In The Mission, Jennifer Sinclair grieves because she has suffered a loss. Her loss is termed “traumatic” because it was sudden and unexpected. All losses result in traumatic feelings in the colloquial sense, but Jenny’s loss is traumatic in the medical sense, meaning she suffered lasting shock as a result of a disturbing experience.
Grief is more complex than we might think. It involves more than sadness: fear, anxiety, bitterness, helplessness, dread, guilt, and anger may also be present. Some people withdraw and are terribly lonely. We think of grief as emotional, and it is, but there are physical components, too, such as exhaustion, headaches, nervous stomach, inability to concentrate, and an increased tendency to contract minor illnesses.
Most people experience at least three stages of grief: disbelief (the initial shock caused by the loss), despair (the primary feeling which follows disbelief), and determination (what is required for an individual to recover and build a new life). These are not linear.
The presence of trauma intensifies the grief symptoms. Individuals may re-experience the event when the loss occurred, through thoughts, nightmares, or flashbacks. Flashbacks may be caused by triggers: a sight, sound, or smell associated with the event. Panic attacks may cause flushing, sweating, or rapid heartbeats. In addition, trauma can cause mood swings (from tears or anger to lack of responsiveness or detachment from others), changes in eating habits, changes in sleeping habits, difficulty with concentration or memory, and recurring fear in spite of reassurance.
Recovering from grief takes time, and recovery from trauma may take even longer, because trauma isn’t just experienced in the mind and the spirit. The body feels it also, and the body remembers. Why? Because in trauma, the fight or flight response, which is meant to last only a few minutes, lasts longer, and the body absorbs it. That’s why triggers work and why they can happen even when we’re not consciously thinking about the event. Trauma has a long life.
It’s important to remember that all the grief and trauma symptoms are normal and that the people who experience them are normal. They are simply having to deal with something that wasn’t normal.
In Jenny’s case, as in others, time by itself does not heal. An action of some kind is required, such as accepting help, whether from a friend or a professional. Jenny needs consistency in her environment, dependability from others, and a safety net when her feelings become overwhelming. She needs help to manage her expectations, particularly where closure is concerned. You see, closure is a deceptive concept, because feelings do not stop. They ebb and flow, they change, but some feelings about a loss will always be present.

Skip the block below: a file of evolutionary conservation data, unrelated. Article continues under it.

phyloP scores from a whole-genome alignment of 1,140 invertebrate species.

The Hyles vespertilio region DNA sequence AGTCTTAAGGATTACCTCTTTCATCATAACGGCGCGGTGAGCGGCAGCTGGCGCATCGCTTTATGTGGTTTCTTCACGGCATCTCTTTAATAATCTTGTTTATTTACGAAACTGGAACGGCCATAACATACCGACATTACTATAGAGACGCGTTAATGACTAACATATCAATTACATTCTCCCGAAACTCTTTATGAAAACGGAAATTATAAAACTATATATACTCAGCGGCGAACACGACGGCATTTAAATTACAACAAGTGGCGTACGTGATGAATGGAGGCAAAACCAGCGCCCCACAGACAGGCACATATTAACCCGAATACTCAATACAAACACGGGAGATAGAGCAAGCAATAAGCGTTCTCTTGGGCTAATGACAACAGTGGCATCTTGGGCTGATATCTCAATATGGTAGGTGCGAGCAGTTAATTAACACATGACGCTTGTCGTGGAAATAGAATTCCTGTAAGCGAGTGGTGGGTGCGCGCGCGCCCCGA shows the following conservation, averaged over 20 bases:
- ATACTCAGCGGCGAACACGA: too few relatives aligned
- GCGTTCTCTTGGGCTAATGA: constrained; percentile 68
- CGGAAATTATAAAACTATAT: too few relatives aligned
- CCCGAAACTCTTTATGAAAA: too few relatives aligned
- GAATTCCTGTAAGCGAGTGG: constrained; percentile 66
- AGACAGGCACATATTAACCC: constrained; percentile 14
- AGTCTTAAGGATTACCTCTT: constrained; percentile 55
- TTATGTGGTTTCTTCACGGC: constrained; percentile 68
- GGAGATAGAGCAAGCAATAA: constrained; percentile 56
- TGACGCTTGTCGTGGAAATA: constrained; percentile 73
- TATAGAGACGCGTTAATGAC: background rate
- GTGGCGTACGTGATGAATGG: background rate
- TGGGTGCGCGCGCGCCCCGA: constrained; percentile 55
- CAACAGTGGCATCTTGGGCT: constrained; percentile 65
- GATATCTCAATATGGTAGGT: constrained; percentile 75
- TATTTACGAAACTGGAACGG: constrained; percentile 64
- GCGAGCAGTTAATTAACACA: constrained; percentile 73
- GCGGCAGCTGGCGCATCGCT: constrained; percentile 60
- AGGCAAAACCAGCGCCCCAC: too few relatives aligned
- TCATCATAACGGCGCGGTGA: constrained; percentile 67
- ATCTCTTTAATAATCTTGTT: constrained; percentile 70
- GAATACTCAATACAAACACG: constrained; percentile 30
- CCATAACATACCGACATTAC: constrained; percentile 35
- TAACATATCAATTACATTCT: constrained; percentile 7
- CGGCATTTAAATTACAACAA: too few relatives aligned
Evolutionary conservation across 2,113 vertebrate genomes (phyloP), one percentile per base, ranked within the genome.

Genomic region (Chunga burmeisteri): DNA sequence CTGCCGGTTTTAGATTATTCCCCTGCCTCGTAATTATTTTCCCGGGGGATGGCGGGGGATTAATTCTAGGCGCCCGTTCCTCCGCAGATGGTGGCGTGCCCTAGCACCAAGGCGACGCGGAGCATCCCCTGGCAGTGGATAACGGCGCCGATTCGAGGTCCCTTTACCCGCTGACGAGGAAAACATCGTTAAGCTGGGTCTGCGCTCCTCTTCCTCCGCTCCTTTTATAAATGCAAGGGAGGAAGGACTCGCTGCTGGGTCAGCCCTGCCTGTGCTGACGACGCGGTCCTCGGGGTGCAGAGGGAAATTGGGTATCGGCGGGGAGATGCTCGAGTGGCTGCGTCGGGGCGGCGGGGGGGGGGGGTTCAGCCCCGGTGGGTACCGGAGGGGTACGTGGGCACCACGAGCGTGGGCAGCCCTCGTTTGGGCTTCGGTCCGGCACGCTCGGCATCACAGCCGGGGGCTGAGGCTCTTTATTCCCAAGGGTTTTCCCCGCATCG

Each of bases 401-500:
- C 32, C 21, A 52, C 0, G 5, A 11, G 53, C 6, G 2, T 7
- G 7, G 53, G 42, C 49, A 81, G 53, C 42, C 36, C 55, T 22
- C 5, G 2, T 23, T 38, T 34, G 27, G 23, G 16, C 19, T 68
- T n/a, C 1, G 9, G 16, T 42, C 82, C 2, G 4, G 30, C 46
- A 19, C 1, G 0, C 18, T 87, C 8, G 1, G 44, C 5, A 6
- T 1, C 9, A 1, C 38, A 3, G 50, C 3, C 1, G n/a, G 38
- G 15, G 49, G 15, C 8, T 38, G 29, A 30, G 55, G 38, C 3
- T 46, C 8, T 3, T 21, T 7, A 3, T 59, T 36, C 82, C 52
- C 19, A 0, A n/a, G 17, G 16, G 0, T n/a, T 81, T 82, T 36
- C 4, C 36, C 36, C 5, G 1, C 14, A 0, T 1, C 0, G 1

Traumatic grief changes Jenny. She is required to adjust to what psychologists and crisis counselors call a “new normal,” that is, a new self. Doors she would have walked through before may no longer be appropriate, and doors she would not have considered or did not know existed before may be better suited to the person she is now. She explores new feelings and new directions.
From The Mission:
“Grief is like a newborn baby whose needs require round the clock care, and you carry your grief close to you because babies can’t walk. Then the child grows into a terrible two-year-old, whose tantrums you can’t control. Gradually the child’s independence allows you brief respites. Adolescence comes, and with it, times when you are separate from your grief. Finally adulthood arrives, and although you will always have a connection with your child, your grief demands very little of you, just the occasional recognition of its presence and meaning.
Grief never goes completely, because love doesn’t end. The hold that grief has over you lessens but never disappears. A wise friend (said) once that there’s a glow on the horizon that you can’t see when your grief is most powerful. When the grief begins to ebb, even a little, the glow is visible, but only if you look for it. Each time you see it, the glow will be larger. Remember to look.”
A Moving Slice of Life Sandwiched Between Two Covers
After a long three-year wait, Naomi Kryske’s sequel to her novel THE WITNESS has finally been released! Entitled THE MISSION, I have to confess that the wait was worth it — Kryske has penned another compelling and suspenseful story about the American protagonist, Jenny, who almost became the seventh victim of a serial killer in the first book.
THE MISSION begins with the September 11th terrorist attacks on the United States. Although Jenny now lives in Hampstead, an upscale suburb of London, she is shaken by the events of September 11 and by other terrorist events which strike her in ways she could never have anticipated. If I tell you any more than that, I’ll spoil it for you!
Incredibly real, life-like, and complex characters populate Kryske’s novels, and the tension in this psychological crime drama kept me turning pages late into the night. Kryske writes with such authority, beauty, and wisdom that I was moved to tears (but there were funny passages too). In addition, THE MISSION provided moments when the profound impact of the truths that Kryske shares broke through my preconceived notions about life. I’m thrilled with THE MISSION but bereft because I’ll probably have to wait another two or three years before her next book comes out. What to do in the meantime? Reread both THE WITNESS and THE MISSION!